EDINBURGH, SCOTLAND—Some 60 bones from at least four adults and one child that were unearthed in a backyard in Edinburgh last year by consultants from GUARD Archaeology may have been used by medical students to study human anatomy in the early nineteenth century. The bones have small holes drilled in them that could have been used to articulate them with wire. Some of the bones also have shiny patches, suggested that they had been handled often. “Edinburgh’s medical schools acquired human remains legally from hangings, unclaimed poor, or, in fact, from illegally dug graves,” commented John Lawson of the City of Edinburgh Council Archaeology Service. These bones in particular may have been acquired illegally and then buried in order to hide them, or perhaps they were buried when they were no longer needed.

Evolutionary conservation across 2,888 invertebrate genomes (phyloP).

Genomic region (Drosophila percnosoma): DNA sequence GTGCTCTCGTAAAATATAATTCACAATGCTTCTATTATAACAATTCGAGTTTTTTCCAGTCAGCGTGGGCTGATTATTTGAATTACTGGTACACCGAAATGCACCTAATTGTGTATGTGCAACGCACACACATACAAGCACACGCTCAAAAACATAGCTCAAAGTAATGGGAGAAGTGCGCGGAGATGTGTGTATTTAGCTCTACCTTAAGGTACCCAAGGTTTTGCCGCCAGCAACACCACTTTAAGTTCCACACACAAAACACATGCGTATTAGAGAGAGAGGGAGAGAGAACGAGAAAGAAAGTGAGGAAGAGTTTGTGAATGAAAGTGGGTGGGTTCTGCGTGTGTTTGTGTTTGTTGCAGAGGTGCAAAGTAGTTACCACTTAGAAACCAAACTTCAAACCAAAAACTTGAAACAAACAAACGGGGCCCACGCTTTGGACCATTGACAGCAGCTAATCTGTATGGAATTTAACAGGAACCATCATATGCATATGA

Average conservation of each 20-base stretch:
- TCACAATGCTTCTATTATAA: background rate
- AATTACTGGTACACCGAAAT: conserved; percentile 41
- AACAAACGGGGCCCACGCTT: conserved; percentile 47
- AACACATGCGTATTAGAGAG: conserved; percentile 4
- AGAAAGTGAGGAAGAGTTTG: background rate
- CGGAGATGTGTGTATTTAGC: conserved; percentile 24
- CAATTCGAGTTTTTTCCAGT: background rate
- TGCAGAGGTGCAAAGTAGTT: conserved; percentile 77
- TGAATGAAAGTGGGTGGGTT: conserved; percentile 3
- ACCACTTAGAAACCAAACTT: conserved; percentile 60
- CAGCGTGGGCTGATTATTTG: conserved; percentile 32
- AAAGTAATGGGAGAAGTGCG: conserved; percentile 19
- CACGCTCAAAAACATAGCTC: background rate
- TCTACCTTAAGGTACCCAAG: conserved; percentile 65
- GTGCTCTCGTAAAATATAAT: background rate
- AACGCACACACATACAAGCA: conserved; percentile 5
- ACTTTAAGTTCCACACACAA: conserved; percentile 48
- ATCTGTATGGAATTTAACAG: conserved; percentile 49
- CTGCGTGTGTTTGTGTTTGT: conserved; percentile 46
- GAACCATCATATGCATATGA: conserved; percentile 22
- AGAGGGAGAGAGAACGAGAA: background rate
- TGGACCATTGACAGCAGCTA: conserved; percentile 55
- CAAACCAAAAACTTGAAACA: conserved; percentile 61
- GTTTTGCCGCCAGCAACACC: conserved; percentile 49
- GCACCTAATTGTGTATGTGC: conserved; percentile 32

OXFORD, ENGLAND—Archaeologists have been debating the truth of the claims made by ancient Greek and Roman propagandists that the Carthaginians offered their children as sacrifices to the gods since the early twentieth century, when cemeteries holding the cremated bones of small children packed into urns were discovered along with the remains of sacrificed animals. Now, an international team of scholars argues that the ancient Carthaginians did indeed sacrifice their infant children. “…When you pull together all the evidence—archaeological, epigraphic and literary—it is overwhelming and, we believe, conclusive: they did kill their children, and on the evidence of the inscriptions, not just as an offering for future favors but fulfilling a promise that had already been made,” said Josephine Quinn of Oxford University. Based upon the number of burials that have been found, she estimates that 25 such sacrifices a year were made for a city of perhaps 500,000 people.